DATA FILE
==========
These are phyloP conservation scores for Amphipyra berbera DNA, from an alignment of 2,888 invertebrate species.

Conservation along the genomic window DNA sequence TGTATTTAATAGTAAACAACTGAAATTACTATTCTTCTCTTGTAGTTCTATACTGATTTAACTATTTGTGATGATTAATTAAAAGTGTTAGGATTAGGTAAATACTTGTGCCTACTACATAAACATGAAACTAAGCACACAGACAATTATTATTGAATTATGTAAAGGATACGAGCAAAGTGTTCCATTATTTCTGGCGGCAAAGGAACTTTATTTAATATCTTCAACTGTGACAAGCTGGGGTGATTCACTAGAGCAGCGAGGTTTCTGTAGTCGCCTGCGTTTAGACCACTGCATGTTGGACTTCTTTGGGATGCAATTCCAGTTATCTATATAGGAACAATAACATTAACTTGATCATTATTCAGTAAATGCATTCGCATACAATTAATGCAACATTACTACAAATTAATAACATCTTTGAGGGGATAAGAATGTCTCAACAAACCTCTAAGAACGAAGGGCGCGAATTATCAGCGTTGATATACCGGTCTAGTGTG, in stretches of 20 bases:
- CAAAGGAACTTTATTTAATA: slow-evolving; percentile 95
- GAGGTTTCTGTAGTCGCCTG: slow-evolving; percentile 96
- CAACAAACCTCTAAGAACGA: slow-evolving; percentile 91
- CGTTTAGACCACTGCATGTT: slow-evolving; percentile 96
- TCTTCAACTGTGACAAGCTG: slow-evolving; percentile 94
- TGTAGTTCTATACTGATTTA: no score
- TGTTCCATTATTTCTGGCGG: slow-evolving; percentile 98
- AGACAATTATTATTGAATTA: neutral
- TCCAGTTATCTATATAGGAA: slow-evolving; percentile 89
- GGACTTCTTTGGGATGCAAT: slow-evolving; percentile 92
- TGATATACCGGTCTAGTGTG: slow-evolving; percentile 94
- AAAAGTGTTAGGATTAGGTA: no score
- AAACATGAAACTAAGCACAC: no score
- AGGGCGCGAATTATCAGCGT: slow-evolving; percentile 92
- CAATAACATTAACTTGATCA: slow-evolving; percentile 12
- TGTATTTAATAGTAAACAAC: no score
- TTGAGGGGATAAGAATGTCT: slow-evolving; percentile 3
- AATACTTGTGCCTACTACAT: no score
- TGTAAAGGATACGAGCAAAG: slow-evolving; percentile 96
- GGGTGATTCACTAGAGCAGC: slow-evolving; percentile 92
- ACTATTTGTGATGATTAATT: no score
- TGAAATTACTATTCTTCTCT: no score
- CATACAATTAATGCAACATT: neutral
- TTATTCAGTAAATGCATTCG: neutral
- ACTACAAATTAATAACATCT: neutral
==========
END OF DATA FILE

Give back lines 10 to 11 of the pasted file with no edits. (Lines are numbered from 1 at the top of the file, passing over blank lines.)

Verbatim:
- AGACAATTATTATTGAATTA: neutral
- TCCAGTTATCTATATAGGAA: slow-evolving; percentile 89